SINGAPORE--Technology inventions take a long time to be considered revolutionary, so companies should instead work on lowering costs associated with operations, manufacturing and time users need to be familiar with a product, as well as focus on reaching a large base of users to achieve success.
According to Kia Silverbrook, tech inventor and co-founder of Australia-based Silverbrook Research, the essence of disruptive technology, or technology that revolutionizes the world, does not lie in how good the technology is but its impact on "economics and scale". Silverbrook has been awarded 4,459 patents in the U.S. and more than 9,716 patents and patent applications internationally.
Speaking at the Distinguished Technopreneur Speaker (DTS) Forum here Thursday, he explained "genuinely new" technology products are rare and many new technology today are derived from previous technology. The rate of change in technology innovation is also chugging along slowly, he said, noting that it takes an average 40 years for an invention to be perceived as innovative.
For instance, the creation of the Internet radio--to replace the radio within a period of 10 years--was not considered a "revolutionary change" as compared to the invention of the car which replaced horses over a period of 40 years, he remarked.
Since innovation can take considerable time before gaining significance, the only way companies can differentiate themselves is through achieving lower costs, not just in terms of operations and manufacturing but also cost of learning how to use a product. They can also focus on reaching a large base of users, he pointed out.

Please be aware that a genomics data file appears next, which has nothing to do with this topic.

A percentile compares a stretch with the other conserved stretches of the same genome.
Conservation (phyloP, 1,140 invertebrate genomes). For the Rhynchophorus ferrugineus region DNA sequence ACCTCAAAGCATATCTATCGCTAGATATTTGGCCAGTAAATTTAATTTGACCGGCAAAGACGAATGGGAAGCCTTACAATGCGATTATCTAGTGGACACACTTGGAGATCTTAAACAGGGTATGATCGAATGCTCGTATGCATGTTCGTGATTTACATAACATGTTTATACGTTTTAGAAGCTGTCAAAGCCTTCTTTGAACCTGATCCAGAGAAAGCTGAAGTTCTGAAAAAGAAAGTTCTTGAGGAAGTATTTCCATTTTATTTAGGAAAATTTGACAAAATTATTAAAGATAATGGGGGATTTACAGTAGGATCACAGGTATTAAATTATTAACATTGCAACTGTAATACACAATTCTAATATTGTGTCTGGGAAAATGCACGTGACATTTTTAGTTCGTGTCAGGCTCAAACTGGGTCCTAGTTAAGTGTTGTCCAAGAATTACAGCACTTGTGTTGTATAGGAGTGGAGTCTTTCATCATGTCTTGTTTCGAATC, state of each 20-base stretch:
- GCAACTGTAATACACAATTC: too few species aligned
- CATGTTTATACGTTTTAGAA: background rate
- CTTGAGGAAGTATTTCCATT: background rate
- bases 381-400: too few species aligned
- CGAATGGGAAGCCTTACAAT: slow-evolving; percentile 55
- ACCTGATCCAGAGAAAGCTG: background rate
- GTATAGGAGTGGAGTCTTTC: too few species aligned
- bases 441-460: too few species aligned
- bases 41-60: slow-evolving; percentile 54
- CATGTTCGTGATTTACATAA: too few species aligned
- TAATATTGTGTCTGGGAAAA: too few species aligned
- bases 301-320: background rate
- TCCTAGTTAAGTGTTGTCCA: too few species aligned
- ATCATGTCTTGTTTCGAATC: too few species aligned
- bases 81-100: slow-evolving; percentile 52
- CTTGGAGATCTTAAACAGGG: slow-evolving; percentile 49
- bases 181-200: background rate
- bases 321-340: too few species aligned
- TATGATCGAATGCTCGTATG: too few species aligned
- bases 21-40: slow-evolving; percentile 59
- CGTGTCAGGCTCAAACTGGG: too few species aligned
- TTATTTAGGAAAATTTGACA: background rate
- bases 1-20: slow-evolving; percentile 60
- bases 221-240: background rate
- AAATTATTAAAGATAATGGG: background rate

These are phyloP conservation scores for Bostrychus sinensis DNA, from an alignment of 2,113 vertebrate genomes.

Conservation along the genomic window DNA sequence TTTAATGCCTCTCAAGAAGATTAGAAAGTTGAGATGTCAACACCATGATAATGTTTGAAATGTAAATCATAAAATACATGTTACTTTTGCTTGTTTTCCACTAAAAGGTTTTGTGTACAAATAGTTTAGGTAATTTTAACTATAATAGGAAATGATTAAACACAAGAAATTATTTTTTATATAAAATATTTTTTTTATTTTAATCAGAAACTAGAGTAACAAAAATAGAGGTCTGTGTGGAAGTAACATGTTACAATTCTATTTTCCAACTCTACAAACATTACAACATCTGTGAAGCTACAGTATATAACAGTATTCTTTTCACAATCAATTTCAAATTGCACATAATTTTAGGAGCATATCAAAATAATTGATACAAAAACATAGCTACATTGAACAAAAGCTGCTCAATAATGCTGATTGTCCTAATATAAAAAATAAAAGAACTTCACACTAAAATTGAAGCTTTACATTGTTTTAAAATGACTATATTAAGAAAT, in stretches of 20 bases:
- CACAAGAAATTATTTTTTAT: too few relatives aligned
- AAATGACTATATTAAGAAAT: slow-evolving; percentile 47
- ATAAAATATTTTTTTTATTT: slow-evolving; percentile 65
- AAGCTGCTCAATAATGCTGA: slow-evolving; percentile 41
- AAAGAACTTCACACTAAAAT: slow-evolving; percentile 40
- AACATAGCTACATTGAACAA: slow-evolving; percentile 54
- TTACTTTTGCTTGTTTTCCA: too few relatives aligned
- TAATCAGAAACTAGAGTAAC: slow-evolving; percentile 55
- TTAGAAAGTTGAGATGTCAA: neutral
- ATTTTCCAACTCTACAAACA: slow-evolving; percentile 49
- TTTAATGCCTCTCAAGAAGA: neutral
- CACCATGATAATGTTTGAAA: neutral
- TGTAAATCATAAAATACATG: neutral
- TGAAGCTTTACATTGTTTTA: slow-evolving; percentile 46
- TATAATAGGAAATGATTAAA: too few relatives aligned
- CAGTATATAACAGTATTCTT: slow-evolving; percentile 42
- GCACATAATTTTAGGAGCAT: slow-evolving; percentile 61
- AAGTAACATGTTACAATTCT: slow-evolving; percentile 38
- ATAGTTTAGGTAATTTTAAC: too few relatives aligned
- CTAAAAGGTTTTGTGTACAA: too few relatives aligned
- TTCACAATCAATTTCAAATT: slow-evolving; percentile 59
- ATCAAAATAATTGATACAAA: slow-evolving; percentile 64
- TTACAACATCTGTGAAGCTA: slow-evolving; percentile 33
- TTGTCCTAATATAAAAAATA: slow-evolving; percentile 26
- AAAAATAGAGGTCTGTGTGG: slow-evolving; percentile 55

Agriculture, for instance, is the "mother of all disruptive technologies" because only 3 percent of the world's population currently grow food to support the entire population of 7 billion, he said, noting that this is a prime example of lowered cost and high reach.
In the IT industry, he pointed to Apple as a good example of offering disruptive technology because its interface is user-friendly, hence, lowering the cost of users learning how to use its technology while reaching a large number of users.
Startups should find cheap enablers, have partnerships
According to Silverbrook, tech startups typically lack monetary resources and should approach things differently in order to have a successful business.
Most successful technology companies are supported by technology "enablers" and startups should opt for an enabler which already exists to lower operational and manufacturing costs, he explained. The "enabler" of Facebook and Twitter, for example, is the Internet, which is "virtually free", so these companires were able to focus on expanding their reach, he said.
On the other hand, if a company chooses to use a technology enabler which has yet to be invented, they will have to spend "billions of dollars" on it, he added.
To achieve scale, startups can form partnerships with established companies which already have a larger pool of users to help them leapfrog the competition, Silverbrook suggested.